History and usage of “dooryard”

I have been interested in the expression "dooryard stop" recently. This is an expression that is used to describe a short visit in someone's dooryard (driveway) that often means not staying long ...
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1answer
940 views

Mixing British English and American English [closed]

I'm a non-native English speaker and as such, I was taught one variety of English In school--in my case, American. However, I've also been extensively in contact with British English, and now I ...
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4answers
345 views

Can et al. be applied to companies?

I am used to seeing this used to condense a list of authors; however, is it correct to apply it to a list of companies? For example, would it make sense to say: Seminars being held by Google, ...
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1answer
2k views

Does “awe” have a colloquial meaning (similar to “awesome”)?

The meaning of awe is given in dictionaries as "an emotion variously combining dread, veneration, and wonder that is inspired by authority or by the sacred or sublime" (this definition is from ...
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1answer
577 views

What is the correct name for 'soda'? [duplicate]

Possible Duplicate: Which is correct: “soda” or “pop”? Is it correct to say soda, or is it pop, or is it soda pop? My friend and I are going back and forth: he says soda is "Soda ash" ...
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1answer
140 views

Is it okay saying “What the deal with him is that …”

I am non-native english speaker, and I just realized that I use expression like this a lot "what the deal with is that he is too laid-back and reckless". I just checked on the internet and I did not ...
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2answers
351 views

Is “default” used for “a value used when nothing has been explicitly set” outside of IT world?

In a discussion at another question, rajah9 mentioned that default is used to mean to fail to repay a loan, but that in the computer world we now use it to mean a value used when no value has been ...
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1answer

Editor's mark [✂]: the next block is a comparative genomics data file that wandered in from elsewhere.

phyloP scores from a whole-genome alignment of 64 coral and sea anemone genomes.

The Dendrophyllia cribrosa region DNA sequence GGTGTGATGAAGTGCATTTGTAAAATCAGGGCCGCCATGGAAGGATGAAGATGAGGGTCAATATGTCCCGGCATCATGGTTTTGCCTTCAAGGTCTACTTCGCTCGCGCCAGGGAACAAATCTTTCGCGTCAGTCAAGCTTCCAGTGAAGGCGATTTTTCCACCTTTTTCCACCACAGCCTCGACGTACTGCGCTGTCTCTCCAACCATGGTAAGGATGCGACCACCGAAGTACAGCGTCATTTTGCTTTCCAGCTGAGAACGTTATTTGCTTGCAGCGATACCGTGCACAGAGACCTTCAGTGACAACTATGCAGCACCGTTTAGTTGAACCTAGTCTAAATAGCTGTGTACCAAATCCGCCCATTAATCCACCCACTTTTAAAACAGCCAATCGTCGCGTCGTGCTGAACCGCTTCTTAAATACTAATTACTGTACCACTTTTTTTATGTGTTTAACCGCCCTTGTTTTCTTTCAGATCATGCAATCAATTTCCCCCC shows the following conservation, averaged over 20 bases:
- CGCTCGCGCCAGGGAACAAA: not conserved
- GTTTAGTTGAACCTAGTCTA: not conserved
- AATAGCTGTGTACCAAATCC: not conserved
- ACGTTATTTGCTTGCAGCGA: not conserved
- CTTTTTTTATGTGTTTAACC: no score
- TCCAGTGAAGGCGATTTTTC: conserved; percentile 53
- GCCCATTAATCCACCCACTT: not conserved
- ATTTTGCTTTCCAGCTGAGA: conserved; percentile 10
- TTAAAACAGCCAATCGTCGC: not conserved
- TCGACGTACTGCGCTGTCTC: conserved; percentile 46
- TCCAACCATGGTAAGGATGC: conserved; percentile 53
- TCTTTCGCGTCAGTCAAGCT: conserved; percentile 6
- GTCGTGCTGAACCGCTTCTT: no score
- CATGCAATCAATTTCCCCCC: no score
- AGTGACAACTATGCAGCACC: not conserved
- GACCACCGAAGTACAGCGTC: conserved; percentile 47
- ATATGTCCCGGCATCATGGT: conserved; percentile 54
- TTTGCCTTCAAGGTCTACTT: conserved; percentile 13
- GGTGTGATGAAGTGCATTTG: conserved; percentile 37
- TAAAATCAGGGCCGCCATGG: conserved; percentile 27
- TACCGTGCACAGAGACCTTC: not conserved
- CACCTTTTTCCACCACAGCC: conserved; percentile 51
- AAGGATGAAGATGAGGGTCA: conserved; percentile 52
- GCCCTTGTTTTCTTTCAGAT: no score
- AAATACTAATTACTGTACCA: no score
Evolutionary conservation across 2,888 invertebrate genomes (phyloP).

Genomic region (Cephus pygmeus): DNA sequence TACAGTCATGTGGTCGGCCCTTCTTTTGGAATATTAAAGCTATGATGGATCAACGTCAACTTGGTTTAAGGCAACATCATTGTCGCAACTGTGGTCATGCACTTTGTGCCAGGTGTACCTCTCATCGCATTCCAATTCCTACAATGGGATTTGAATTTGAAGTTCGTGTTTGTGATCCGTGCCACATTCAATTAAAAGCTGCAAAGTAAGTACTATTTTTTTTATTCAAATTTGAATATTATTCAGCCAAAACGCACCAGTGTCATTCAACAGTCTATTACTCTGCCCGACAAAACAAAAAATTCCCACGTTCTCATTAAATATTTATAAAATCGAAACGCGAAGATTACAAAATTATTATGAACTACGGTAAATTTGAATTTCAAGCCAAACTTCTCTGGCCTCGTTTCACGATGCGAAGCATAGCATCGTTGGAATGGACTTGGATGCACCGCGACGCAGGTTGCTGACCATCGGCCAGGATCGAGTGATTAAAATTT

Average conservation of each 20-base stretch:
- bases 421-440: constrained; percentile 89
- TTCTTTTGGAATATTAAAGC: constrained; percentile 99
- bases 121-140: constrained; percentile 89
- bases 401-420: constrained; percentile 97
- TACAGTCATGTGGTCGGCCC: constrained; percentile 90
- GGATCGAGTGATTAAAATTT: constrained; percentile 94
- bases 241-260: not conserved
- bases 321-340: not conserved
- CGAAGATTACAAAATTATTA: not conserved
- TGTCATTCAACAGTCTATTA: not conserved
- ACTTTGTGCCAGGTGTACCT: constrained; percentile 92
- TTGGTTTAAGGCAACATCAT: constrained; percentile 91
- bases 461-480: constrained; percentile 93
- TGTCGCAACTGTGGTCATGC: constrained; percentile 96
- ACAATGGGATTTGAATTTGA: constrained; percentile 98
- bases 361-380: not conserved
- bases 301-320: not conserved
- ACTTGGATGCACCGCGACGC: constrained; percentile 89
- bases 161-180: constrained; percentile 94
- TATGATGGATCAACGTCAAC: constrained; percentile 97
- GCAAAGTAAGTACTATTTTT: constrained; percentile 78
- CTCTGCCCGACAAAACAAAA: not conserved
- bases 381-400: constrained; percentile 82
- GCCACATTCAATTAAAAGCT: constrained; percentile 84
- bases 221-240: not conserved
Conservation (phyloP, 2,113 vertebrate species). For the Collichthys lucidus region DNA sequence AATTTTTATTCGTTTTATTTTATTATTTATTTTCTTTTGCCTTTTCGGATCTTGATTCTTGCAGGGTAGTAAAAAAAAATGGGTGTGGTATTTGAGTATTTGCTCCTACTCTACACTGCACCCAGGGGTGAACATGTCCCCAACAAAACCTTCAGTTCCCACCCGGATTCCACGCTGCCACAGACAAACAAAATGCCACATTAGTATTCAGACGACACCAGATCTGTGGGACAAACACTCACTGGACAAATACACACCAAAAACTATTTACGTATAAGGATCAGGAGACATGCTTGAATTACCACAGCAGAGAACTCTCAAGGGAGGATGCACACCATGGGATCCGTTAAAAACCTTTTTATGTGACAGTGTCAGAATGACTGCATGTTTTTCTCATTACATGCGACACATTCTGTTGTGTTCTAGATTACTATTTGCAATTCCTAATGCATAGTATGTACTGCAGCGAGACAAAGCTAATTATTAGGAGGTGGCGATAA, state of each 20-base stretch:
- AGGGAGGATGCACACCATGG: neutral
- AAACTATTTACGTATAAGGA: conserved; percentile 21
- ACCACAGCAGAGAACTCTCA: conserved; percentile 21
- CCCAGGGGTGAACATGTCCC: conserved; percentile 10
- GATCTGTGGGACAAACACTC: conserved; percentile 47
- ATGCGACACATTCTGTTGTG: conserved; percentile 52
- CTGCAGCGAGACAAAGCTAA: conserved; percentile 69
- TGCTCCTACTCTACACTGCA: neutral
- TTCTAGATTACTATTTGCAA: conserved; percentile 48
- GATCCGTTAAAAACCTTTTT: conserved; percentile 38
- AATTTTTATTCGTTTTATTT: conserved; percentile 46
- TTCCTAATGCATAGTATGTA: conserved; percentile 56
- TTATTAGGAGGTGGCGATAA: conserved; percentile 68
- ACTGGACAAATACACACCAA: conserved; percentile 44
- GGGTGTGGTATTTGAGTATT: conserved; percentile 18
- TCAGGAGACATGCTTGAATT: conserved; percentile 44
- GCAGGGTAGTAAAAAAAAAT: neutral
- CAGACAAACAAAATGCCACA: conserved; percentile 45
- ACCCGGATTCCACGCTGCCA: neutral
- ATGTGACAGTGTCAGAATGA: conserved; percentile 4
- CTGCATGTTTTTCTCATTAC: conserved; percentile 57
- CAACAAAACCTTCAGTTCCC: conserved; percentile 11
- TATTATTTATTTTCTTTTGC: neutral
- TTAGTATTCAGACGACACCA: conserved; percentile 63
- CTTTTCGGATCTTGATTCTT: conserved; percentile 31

3k views

When using “an” before a vowel sounds wrong [duplicate]

Possible Duplicate: When should I use “a” vs “an”? Do you use “a” or “an” before acronyms? Consider the following sentence: "This is a one-time deal" sounds right "This is an one-time ...
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3answers
241 views

What dialect is “I be doing this”?

In which part of the world do people use sentences like "I be doing this" (missing out the 'will' after the 'I')? Sounds like some of the 'street-ghetto' to me. What is it exactly?
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4answers
329 views

Is it usual to use “full-cry” as a stand-alone adjective?

Maureen Dowd’s article titled “Spellbound by Blondes, Hot and Icy” appearing in December 1st NY-Times jumps from Alfred Hitchcock’s favor of blonde actresses to the dispute of Hillary Clinton’s ...
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2answers
1k views

“More that” vs. “more than” [closed]

Here is an example of something I occasionally encounter, and it always trips me up. The title of an applied mathematics book from Stanford University in 1959 is (bold mine) Partial Differential ...
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2answers
8k views

Usage of had in past tense

Being a non native speaker of English I am not sure about the usage of had. In my academics I have learned that had is only used to show that something happened prior to some event in the past ...
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1answer
712 views

Active usage of “taken aback”

The expression to be taken aback is very common; a typical example sentence (that I just made up) would be I was taken aback by the way she laughed. However, I sometimes find myself wanting to ...